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10.06.10 by  

Extreme Cocktailing: The Bitter Bar

When it comes to hand-crafting drinks, mixologist Mark Stoddard gets points for both athleticism and artistic expression.

Groupie alert! If you need a new fan club to join, jump on The Bitter Bar bus. The driver, extreme mixologist Mark Stoddard, will do what it takes to make sure your experience is memorable, including “sacrificing live plants” or breaking any number of so-called bartending rules. (Just don’t ask him to make a cosmo). Too extreme? Not for a guy who’s made drinks while cutting waves on a speed boat.

Stoddard's version of the El Presidente features a flaming citrus rind. How liberal!

served raw: we love the bitter bar’s rules of engagement … “you will probably get arrested, but you will be set free in the process.” you have to explain that!
Mark Stoddard: Very few people walk in to our bar and out again with the same mindset and part of that is because we think a great cocktail bar experience should effortlessly and subtly fold in an element of education. So if knowledge is power, and power is freedom, then we want to set your mind free to wander the vast and expansive playground that is all things spirits. However, while you will never be over served in our establishment, just one or two of our classic or new classic cocktails might put you in a mind set for mischief, and you never know, you could even find yourself snatched up by the long arm of the law while engaging in some foolhardy behavior.

we also love the idea of a place where “history and tradition are honored and simultaneously violated” …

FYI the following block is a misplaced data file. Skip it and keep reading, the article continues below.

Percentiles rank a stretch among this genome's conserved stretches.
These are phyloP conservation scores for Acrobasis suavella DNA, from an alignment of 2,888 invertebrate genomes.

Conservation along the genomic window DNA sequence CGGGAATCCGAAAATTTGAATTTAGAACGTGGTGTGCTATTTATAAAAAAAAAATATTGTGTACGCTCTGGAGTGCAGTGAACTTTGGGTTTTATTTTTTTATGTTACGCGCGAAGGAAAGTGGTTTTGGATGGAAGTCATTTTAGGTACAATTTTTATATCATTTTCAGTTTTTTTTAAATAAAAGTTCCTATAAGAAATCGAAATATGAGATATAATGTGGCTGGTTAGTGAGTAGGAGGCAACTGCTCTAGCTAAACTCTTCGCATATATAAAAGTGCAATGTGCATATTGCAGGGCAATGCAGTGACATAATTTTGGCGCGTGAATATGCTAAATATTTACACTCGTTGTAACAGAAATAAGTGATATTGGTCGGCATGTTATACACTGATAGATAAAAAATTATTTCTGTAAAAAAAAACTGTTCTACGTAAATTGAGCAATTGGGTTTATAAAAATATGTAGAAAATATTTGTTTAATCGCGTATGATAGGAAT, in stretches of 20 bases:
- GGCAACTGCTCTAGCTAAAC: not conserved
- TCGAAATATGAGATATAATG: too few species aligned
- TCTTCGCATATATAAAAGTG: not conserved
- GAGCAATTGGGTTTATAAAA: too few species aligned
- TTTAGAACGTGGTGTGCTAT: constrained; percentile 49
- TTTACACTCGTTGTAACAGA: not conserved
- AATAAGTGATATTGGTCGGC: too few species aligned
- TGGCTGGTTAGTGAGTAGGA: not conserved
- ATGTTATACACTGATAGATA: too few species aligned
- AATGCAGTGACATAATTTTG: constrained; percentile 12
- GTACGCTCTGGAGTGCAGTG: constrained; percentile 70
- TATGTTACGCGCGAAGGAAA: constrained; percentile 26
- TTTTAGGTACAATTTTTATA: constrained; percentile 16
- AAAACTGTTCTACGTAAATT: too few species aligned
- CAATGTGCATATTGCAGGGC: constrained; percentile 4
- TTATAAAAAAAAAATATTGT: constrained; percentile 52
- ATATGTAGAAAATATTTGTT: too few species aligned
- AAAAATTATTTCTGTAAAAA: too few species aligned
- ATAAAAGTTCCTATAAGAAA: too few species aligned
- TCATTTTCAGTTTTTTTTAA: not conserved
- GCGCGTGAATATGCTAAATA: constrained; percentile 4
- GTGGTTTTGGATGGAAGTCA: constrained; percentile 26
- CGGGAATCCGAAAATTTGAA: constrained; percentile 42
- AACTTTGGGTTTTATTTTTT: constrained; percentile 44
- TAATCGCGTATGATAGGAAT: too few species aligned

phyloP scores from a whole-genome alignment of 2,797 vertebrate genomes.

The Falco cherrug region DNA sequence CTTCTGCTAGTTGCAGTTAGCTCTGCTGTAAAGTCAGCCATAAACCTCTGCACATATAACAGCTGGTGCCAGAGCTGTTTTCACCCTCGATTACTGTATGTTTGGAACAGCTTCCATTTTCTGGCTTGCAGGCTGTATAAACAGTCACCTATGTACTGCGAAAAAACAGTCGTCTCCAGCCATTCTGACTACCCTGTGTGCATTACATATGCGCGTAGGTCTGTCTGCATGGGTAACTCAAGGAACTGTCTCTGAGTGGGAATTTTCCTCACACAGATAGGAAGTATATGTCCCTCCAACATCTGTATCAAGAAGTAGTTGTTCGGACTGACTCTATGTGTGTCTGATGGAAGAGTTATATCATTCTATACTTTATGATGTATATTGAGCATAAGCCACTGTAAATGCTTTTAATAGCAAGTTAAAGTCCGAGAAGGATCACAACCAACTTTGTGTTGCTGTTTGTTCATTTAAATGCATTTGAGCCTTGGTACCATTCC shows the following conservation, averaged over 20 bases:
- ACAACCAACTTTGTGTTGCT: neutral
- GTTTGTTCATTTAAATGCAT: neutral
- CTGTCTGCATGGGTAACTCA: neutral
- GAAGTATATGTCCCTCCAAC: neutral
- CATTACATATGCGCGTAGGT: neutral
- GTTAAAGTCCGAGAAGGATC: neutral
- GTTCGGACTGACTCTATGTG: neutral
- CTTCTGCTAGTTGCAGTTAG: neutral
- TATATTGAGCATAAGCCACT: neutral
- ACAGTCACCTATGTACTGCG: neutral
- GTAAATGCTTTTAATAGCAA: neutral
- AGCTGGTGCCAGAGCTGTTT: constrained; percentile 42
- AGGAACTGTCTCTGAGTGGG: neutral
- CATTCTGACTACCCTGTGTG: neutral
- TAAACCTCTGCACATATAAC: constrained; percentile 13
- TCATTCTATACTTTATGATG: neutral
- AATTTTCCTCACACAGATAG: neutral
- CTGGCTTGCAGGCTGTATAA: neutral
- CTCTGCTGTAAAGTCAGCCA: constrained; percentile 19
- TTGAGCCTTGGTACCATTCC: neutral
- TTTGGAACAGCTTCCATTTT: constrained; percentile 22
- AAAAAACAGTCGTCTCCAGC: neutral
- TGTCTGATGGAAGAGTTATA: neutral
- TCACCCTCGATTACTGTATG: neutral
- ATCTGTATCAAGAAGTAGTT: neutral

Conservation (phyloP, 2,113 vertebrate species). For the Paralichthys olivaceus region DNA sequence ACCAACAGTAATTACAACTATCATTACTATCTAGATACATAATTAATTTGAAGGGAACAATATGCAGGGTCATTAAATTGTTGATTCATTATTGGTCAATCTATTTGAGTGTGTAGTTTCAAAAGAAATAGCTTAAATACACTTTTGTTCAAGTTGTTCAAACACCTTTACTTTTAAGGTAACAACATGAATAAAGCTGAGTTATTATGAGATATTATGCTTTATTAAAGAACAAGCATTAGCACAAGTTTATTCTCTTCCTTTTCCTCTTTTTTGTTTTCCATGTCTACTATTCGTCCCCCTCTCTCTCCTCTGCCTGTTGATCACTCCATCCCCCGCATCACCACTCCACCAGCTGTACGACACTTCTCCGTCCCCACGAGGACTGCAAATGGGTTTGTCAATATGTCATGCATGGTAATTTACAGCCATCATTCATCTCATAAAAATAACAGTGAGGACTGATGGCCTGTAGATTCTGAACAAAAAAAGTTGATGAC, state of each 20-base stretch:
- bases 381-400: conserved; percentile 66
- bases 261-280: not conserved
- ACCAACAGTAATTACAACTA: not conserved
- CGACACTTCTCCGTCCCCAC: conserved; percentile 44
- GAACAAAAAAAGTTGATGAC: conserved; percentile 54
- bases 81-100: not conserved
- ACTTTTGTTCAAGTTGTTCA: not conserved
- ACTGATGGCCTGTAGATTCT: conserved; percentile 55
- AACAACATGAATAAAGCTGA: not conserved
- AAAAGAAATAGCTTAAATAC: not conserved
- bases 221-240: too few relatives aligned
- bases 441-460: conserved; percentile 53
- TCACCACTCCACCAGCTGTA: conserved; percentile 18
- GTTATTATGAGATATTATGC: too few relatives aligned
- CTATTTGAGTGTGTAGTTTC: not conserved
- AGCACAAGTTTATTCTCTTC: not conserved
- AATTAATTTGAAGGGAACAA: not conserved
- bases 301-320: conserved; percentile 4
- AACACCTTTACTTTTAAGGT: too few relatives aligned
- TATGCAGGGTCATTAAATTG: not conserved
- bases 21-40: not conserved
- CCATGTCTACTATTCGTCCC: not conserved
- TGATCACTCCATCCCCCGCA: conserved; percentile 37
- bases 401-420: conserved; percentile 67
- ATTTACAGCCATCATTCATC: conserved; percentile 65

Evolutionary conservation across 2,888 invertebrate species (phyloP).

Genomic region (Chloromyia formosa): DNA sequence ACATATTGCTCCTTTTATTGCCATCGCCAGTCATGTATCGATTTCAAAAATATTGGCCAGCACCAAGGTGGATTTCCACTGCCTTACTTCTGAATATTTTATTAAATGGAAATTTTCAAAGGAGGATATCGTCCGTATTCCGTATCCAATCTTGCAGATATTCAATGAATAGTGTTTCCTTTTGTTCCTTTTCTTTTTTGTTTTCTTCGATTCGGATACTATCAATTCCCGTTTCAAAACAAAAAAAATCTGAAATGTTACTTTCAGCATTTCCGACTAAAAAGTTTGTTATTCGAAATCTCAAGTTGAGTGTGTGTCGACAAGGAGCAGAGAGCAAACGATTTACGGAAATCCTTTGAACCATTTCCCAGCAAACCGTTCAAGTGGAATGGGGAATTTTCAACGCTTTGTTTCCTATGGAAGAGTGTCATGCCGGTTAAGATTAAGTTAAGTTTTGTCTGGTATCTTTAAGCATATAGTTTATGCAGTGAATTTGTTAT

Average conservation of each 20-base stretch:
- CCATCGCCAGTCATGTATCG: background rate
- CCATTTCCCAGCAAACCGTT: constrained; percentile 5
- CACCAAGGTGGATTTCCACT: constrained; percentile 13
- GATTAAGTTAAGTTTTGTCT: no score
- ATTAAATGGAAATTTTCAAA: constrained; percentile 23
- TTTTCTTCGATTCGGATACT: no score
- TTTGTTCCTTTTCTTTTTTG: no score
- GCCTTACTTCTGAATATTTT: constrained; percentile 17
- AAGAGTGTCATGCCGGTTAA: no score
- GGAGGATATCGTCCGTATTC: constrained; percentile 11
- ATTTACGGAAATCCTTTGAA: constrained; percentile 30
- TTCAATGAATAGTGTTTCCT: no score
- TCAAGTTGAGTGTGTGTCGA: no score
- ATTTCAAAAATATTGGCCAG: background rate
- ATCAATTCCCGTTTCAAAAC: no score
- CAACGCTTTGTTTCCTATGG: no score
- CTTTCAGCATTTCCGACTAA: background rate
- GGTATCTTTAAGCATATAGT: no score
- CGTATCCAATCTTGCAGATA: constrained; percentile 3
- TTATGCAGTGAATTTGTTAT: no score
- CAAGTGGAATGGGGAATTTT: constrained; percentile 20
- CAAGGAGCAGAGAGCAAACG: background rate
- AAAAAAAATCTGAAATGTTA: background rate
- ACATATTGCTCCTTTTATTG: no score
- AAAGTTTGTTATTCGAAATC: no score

With classic cocktails, there will always be conflicting stories and contention over who did what first, what are the proper ingredients or ratio, what day of the week you can drink it on, and a million other ways to violate. We will always be violating something.

To us, there is the right beverage for the right person, and it will not always be a spirit or cocktail. To ensure that the guest receives the perfect drink for them, we will do whatever is necessary to achieve that drink, even if it requires blasphemy, sacrificing live plants, cardinal sins, and playing DJ Bartender — remixing classics with a modern twist.

To honor the craft, we use proper ice, technique, glassware, tools, garnishes, etc. We also have a myriad of niche spirits, liqueurs and accoutrements at our disposal.

you guys nailed it at the cocktail world cup. what tricks, techniques or tips brought you the gold?
The 42 Below Cocktail World Cup in New Zealand was designed to get bartenders out of their comfort zones and force us to perform under high stress, with unknown ingredients, in several nontraditional drink-making venues. We made cocktails on a jet boat going 40 mph through a canyon, in a coffee roastery, a mountain lodge, a windy lake shore, and on stage in front of nearly 1,000 people.